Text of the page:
Here’s an example of a salesperson applying validation skills instead of empathy skills. A salesperson meets with a prospect and the prospect shares her business problem, her pain.

“We’re really frustrated with slow response time from our current vendor. We aren’t getting our phone calls or any email questions returned in a timely manner.” The salesperson responds with validation skills and a hint of empathy. “I can understand why that is frustrating. So, if I’m hearing you correctly, you’re tired of your current supplier not returning calls and emails quickly enough.”

Ouch. This salesperson missed the opportunity to emotionally connect with the prospect. He simply repeated what the prospect said. He didn’t say what the prospect was really thinking or feeling.

Empathetic salespeople are able to describe the underlying emotion a prospect is feeling and why they are feeling the emotion.

  • Perhaps this prospect’s frustration comes from feeling stupid because she allowed herself to be sold a bill of goods, and now she’s stuck dealing with problems from choosing a lousy vendor.
  • Maybe the prospect’s frustration is pressure. “I’m spending all my time dealing with upset customers because this supplier keeps missing deadlines.”
  • The prospect’s frustration is really self-doubt. “I thought I did a good job of vetting this company. Jeez, I don’t even know what questions to ask in order to make a better buying decision the next time.”

A salesperson who is emotionally fluent tunes into the spoken and unspoken conversation. He tunes into his own emotions, recognizing times where he experienced similar thoughts and feelings. As a result, he’s better able to demonstrate empathy when responding to a prospect’s concern.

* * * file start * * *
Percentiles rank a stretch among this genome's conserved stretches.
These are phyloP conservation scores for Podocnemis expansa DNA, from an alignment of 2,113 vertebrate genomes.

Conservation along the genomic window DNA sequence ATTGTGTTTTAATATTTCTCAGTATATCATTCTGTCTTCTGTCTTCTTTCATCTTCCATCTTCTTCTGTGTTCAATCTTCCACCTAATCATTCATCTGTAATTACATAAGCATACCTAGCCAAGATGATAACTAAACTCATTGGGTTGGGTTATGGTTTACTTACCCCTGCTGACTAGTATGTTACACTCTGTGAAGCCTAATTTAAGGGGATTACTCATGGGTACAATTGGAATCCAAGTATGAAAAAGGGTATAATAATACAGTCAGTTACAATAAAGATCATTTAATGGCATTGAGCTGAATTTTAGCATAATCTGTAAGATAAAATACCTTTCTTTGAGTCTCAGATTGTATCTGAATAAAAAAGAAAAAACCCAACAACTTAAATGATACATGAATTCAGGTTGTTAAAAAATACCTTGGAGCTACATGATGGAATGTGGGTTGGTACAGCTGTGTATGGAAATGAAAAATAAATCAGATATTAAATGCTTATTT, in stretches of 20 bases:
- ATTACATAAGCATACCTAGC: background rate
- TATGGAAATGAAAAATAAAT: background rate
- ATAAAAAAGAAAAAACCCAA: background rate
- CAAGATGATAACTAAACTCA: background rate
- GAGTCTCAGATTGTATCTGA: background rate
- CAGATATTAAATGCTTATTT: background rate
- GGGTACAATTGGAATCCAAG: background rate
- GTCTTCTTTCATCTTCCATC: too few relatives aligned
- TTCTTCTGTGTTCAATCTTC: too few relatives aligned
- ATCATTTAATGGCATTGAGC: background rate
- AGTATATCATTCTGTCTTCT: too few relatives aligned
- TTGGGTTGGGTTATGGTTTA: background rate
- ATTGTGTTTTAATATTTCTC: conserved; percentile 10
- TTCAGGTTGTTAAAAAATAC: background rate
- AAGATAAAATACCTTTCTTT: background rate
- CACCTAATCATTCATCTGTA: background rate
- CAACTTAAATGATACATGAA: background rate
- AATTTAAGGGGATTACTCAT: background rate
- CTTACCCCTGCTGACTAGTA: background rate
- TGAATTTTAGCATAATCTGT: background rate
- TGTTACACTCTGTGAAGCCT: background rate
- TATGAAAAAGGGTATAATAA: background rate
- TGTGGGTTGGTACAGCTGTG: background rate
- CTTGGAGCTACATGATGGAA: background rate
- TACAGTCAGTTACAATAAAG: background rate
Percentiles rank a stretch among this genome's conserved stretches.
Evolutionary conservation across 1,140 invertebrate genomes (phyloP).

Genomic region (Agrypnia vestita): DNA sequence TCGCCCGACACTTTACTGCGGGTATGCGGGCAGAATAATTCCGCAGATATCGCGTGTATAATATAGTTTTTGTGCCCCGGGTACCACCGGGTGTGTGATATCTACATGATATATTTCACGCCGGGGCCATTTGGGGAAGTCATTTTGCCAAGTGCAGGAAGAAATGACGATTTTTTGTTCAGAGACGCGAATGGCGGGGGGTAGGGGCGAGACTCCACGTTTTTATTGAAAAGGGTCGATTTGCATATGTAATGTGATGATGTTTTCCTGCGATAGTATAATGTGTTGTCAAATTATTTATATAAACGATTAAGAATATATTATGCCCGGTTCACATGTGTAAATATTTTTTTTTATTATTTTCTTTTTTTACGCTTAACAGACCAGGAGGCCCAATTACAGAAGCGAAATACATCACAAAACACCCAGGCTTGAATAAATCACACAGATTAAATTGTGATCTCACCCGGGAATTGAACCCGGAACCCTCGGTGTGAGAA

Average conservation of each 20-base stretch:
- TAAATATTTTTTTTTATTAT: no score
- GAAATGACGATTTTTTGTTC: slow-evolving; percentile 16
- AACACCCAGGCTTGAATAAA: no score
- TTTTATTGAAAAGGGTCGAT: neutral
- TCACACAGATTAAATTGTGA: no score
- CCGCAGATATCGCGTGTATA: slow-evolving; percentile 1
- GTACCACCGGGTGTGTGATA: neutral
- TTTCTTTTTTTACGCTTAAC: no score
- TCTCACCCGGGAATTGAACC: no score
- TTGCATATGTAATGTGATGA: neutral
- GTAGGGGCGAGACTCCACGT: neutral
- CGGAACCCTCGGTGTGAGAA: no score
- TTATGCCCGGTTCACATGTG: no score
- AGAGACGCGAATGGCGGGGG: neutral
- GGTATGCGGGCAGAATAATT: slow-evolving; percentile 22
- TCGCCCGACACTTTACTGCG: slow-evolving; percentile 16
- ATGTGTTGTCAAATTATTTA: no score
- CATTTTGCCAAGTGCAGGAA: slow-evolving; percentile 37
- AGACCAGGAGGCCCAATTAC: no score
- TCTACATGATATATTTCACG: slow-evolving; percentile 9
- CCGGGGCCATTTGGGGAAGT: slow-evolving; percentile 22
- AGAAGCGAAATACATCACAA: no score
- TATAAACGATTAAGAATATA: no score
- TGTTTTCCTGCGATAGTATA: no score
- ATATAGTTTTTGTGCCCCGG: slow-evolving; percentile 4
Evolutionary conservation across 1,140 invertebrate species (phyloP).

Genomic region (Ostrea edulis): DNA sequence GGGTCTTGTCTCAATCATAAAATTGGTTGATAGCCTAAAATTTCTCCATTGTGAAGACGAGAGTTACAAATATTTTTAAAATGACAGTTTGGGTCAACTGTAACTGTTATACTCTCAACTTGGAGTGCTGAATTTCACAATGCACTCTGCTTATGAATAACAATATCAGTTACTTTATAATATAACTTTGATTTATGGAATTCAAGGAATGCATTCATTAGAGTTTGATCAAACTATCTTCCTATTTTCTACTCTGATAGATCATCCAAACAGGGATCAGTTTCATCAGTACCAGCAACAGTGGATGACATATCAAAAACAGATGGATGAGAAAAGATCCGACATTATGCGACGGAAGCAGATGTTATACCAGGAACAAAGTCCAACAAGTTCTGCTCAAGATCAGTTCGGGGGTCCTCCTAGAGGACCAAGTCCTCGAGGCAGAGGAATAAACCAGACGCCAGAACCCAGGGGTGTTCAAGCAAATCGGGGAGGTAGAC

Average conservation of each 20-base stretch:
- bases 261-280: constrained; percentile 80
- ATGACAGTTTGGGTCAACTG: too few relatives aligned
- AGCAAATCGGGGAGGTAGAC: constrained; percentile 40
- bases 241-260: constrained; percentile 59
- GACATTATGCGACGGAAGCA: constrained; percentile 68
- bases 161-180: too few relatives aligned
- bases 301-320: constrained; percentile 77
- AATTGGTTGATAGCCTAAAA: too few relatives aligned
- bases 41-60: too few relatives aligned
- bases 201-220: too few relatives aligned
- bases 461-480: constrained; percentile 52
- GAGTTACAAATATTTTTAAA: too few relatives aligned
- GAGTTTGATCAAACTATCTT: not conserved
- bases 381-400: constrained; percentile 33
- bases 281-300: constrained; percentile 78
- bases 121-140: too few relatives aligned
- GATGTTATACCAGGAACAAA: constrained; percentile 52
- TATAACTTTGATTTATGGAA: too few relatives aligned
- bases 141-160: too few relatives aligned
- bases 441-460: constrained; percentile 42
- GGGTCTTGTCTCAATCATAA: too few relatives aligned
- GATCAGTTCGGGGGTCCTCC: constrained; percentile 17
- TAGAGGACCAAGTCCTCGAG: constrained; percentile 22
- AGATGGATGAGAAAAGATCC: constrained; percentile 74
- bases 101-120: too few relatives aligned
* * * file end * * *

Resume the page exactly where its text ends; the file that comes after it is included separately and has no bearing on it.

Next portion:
A better, more empathetic response might be, “Ms. Prospect, if I were sitting in your seat, I might be feeling like a victim of a classic sales bait and switch. You received a lot of promises from your current vendor, with few deliverables. And you also might be wondering if I’m going to tell you whatever you want to hear in order to earn your business. Am I reading this situation correctly?”

The Key to Having Better Sales Conversations

The empathetic salesperson waits to hear a yes or no. Even if the answer is a no, my experience is that a prospect will open up, provide a correction to my statement, and share their true feelings.

Real-world empathy is saying what a prospect is really thinking or feeling. Empathy creates deeper sales conversations, ones that prospects and customers crave. They are tired of BS sales conversations, superficial conversations. They want to engage in real-world conversations.

Empathy creates an emotional connection with another human being. When a salesperson creates an emotional connection, she elevates the conversation. And when the conversation is elevated, the conversation changes—as does the business relationship.

Empathy changes the sales conversation.

 

Colleen Stanley

Colleen Stanley is president of SalesLeadership Inc., a business development consulting firm specializing in sales and sales management training. The company provides programs in prospecting, referral strategies, consultative sales training, sales management training, emotional intelligence and hiring/selection. She is the author of 'Emotional Intelligence For Sales Success' and 'Growing Great Sales Teams.'